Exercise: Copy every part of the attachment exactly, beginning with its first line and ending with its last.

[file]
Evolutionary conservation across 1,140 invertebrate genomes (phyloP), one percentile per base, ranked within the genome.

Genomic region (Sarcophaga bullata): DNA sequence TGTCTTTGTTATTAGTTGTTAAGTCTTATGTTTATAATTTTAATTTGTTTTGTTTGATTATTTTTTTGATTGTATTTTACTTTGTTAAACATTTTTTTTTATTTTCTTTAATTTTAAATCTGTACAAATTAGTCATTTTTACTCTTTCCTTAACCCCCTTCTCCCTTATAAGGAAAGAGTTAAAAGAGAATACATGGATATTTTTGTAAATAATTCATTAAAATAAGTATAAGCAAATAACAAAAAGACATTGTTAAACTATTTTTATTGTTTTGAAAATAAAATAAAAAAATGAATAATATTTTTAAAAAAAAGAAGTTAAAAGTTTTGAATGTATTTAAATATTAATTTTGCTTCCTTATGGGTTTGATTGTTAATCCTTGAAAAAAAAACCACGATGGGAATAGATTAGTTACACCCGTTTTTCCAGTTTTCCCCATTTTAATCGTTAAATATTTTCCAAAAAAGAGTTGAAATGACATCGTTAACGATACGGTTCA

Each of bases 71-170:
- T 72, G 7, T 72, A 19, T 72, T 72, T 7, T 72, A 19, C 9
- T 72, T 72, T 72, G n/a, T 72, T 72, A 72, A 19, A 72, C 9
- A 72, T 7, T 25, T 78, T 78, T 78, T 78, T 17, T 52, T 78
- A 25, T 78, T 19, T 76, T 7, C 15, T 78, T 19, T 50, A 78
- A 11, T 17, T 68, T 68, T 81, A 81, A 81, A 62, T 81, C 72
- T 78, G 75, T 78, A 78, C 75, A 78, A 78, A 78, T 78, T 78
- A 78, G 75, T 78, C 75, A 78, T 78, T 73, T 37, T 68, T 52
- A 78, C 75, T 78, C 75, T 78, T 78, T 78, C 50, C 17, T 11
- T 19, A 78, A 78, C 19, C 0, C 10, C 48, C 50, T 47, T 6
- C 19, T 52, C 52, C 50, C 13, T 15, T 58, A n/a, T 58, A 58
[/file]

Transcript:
Evolutionary conservation across 1,140 invertebrate genomes (phyloP), one percentile per base, ranked within the genome.

Genomic region (Sarcophaga bullata): DNA sequence TGTCTTTGTTATTAGTTGTTAAGTCTTATGTTTATAATTTTAATTTGTTTTGTTTGATTATTTTTTTGATTGTATTTTACTTTGTTAAACATTTTTTTTTATTTTCTTTAATTTTAAATCTGTACAAATTAGTCATTTTTACTCTTTCCTTAACCCCCTTCTCCCTTATAAGGAAAGAGTTAAAAGAGAATACATGGATATTTTTGTAAATAATTCATTAAAATAAGTATAAGCAAATAACAAAAAGACATTGTTAAACTATTTTTATTGTTTTGAAAATAAAATAAAAAAATGAATAATATTTTTAAAAAAAAGAAGTTAAAAGTTTTGAATGTATTTAAATATTAATTTTGCTTCCTTATGGGTTTGATTGTTAATCCTTGAAAAAAAAACCACGATGGGAATAGATTAGTTACACCCGTTTTTCCAGTTTTCCCCATTTTAATCGTTAAATATTTTCCAAAAAAGAGTTGAAATGACATCGTTAACGATACGGTTCA

Each of bases 71-170:
- T 72, G 7, T 72, A 19, T 72, T 72, T 7, T 72, A 19, C 9
- T 72, T 72, T 72, G n/a, T 72, T 72, A 72, A 19, A 72, C 9
- A 72, T 7, T 25, T 78, T 78, T 78, T 78, T 17, T 52, T 78
- A 25, T 78, T 19, T 76, T 7, C 15, T 78, T 19, T 50, A 78
- A 11, T 17, T 68, T 68, T 81, A 81, A 81, A 62, T 81, C 72
- T 78, G 75, T 78, A 78, C 75, A 78, A 78, A 78, T 78, T 78
- A 78, G 75, T 78, C 75, A 78, T 78, T 73, T 37, T 68, T 52
- A 78, C 75, T 78, C 75, T 78, T 78, T 78, C 50, C 17, T 11
- T 19, A 78, A 78, C 19, C 0, C 10, C 48, C 50, T 47, T 6
- C 19, T 52, C 52, C 50, C 13, T 15, T 58, A n/a, T 58, A 58